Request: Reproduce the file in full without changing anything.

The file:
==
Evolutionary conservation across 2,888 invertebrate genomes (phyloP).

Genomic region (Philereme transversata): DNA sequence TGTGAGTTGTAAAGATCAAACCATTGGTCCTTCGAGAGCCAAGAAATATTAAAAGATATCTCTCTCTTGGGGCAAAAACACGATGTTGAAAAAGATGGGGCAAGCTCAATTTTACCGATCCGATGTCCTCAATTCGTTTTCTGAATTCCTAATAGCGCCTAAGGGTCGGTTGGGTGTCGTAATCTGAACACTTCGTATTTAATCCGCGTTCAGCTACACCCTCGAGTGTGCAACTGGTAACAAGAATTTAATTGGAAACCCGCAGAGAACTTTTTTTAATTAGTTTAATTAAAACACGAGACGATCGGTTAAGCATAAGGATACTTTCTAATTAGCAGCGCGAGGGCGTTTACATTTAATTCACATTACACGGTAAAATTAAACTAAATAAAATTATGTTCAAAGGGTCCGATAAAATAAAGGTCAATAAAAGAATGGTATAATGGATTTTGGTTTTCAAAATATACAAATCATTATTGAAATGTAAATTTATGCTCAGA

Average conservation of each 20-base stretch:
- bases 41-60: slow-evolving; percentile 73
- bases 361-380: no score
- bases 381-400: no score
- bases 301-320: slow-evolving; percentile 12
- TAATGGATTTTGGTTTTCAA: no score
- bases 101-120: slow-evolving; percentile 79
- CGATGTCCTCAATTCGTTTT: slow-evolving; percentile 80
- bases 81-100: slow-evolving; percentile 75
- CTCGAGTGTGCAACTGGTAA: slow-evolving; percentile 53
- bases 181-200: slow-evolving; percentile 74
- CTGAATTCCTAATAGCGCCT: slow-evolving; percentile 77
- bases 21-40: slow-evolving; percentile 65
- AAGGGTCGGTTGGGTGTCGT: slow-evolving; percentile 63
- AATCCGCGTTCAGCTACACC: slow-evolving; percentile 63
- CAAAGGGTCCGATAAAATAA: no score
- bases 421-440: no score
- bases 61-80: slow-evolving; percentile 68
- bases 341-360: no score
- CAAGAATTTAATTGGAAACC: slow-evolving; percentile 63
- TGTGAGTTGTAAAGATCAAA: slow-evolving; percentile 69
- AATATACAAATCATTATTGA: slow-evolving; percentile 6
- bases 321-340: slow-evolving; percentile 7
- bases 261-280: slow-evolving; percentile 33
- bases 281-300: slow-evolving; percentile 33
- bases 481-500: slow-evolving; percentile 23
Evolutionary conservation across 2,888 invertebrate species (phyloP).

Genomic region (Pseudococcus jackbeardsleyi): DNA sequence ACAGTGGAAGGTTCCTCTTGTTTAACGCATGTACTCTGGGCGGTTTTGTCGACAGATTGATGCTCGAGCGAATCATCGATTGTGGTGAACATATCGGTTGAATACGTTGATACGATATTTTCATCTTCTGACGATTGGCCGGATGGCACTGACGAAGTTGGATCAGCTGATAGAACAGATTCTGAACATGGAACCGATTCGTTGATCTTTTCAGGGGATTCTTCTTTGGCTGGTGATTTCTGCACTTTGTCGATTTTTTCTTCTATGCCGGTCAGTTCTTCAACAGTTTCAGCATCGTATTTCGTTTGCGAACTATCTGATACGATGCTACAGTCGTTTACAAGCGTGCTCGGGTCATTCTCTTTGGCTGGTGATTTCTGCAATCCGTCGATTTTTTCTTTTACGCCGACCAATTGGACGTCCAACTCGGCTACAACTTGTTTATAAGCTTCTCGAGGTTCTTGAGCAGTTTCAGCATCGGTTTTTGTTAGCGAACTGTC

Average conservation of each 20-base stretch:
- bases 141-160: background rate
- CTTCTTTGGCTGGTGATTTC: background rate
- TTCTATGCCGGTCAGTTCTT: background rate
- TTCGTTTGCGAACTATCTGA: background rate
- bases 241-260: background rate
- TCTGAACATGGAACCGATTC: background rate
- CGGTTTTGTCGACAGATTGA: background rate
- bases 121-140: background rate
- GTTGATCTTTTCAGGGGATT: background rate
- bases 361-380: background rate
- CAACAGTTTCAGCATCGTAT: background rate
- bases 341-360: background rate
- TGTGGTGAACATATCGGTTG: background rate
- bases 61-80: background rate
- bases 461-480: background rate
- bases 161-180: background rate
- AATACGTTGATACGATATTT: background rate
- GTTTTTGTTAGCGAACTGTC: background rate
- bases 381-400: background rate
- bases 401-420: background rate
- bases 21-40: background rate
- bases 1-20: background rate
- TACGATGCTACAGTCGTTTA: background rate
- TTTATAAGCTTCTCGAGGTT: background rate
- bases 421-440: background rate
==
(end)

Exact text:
Evolutionary conservation across 2,888 invertebrate genomes (phyloP).

Genomic region (Philereme transversata): DNA sequence TGTGAGTTGTAAAGATCAAACCATTGGTCCTTCGAGAGCCAAGAAATATTAAAAGATATCTCTCTCTTGGGGCAAAAACACGATGTTGAAAAAGATGGGGCAAGCTCAATTTTACCGATCCGATGTCCTCAATTCGTTTTCTGAATTCCTAATAGCGCCTAAGGGTCGGTTGGGTGTCGTAATCTGAACACTTCGTATTTAATCCGCGTTCAGCTACACCCTCGAGTGTGCAACTGGTAACAAGAATTTAATTGGAAACCCGCAGAGAACTTTTTTTAATTAGTTTAATTAAAACACGAGACGATCGGTTAAGCATAAGGATACTTTCTAATTAGCAGCGCGAGGGCGTTTACATTTAATTCACATTACACGGTAAAATTAAACTAAATAAAATTATGTTCAAAGGGTCCGATAAAATAAAGGTCAATAAAAGAATGGTATAATGGATTTTGGTTTTCAAAATATACAAATCATTATTGAAATGTAAATTTATGCTCAGA

Average conservation of each 20-base stretch:
- bases 41-60: slow-evolving; percentile 73
- bases 361-380: no score
- bases 381-400: no score
- bases 301-320: slow-evolving; percentile 12
- TAATGGATTTTGGTTTTCAA: no score
- bases 101-120: slow-evolving; percentile 79
- CGATGTCCTCAATTCGTTTT: slow-evolving; percentile 80
- bases 81-100: slow-evolving; percentile 75
- CTCGAGTGTGCAACTGGTAA: slow-evolving; percentile 53
- bases 181-200: slow-evolving; percentile 74
- CTGAATTCCTAATAGCGCCT: slow-evolving; percentile 77
- bases 21-40: slow-evolving; percentile 65
- AAGGGTCGGTTGGGTGTCGT: slow-evolving; percentile 63
- AATCCGCGTTCAGCTACACC: slow-evolving; percentile 63
- CAAAGGGTCCGATAAAATAA: no score
- bases 421-440: no score
- bases 61-80: slow-evolving; percentile 68
- bases 341-360: no score
- CAAGAATTTAATTGGAAACC: slow-evolving; percentile 63
- TGTGAGTTGTAAAGATCAAA: slow-evolving; percentile 69
- AATATACAAATCATTATTGA: slow-evolving; percentile 6
- bases 321-340: slow-evolving; percentile 7
- bases 261-280: slow-evolving; percentile 33
- bases 281-300: slow-evolving; percentile 33
- bases 481-500: slow-evolving; percentile 23
Evolutionary conservation across 2,888 invertebrate species (phyloP).

Genomic region (Pseudococcus jackbeardsleyi): DNA sequence ACAGTGGAAGGTTCCTCTTGTTTAACGCATGTACTCTGGGCGGTTTTGTCGACAGATTGATGCTCGAGCGAATCATCGATTGTGGTGAACATATCGGTTGAATACGTTGATACGATATTTTCATCTTCTGACGATTGGCCGGATGGCACTGACGAAGTTGGATCAGCTGATAGAACAGATTCTGAACATGGAACCGATTCGTTGATCTTTTCAGGGGATTCTTCTTTGGCTGGTGATTTCTGCACTTTGTCGATTTTTTCTTCTATGCCGGTCAGTTCTTCAACAGTTTCAGCATCGTATTTCGTTTGCGAACTATCTGATACGATGCTACAGTCGTTTACAAGCGTGCTCGGGTCATTCTCTTTGGCTGGTGATTTCTGCAATCCGTCGATTTTTTCTTTTACGCCGACCAATTGGACGTCCAACTCGGCTACAACTTGTTTATAAGCTTCTCGAGGTTCTTGAGCAGTTTCAGCATCGGTTTTTGTTAGCGAACTGTC

Average conservation of each 20-base stretch:
- bases 141-160: background rate
- CTTCTTTGGCTGGTGATTTC: background rate
- TTCTATGCCGGTCAGTTCTT: background rate
- TTCGTTTGCGAACTATCTGA: background rate
- bases 241-260: background rate
- TCTGAACATGGAACCGATTC: background rate
- CGGTTTTGTCGACAGATTGA: background rate
- bases 121-140: background rate
- GTTGATCTTTTCAGGGGATT: background rate
- bases 361-380: background rate
- CAACAGTTTCAGCATCGTAT: background rate
- bases 341-360: background rate
- TGTGGTGAACATATCGGTTG: background rate
- bases 61-80: background rate
- bases 461-480: background rate
- bases 161-180: background rate
- AATACGTTGATACGATATTT: background rate
- GTTTTTGTTAGCGAACTGTC: background rate
- bases 381-400: background rate
- bases 401-420: background rate
- bases 21-40: background rate
- bases 1-20: background rate
- TACGATGCTACAGTCGTTTA: background rate
- TTTATAAGCTTCTCGAGGTT: background rate
- bases 421-440: background rate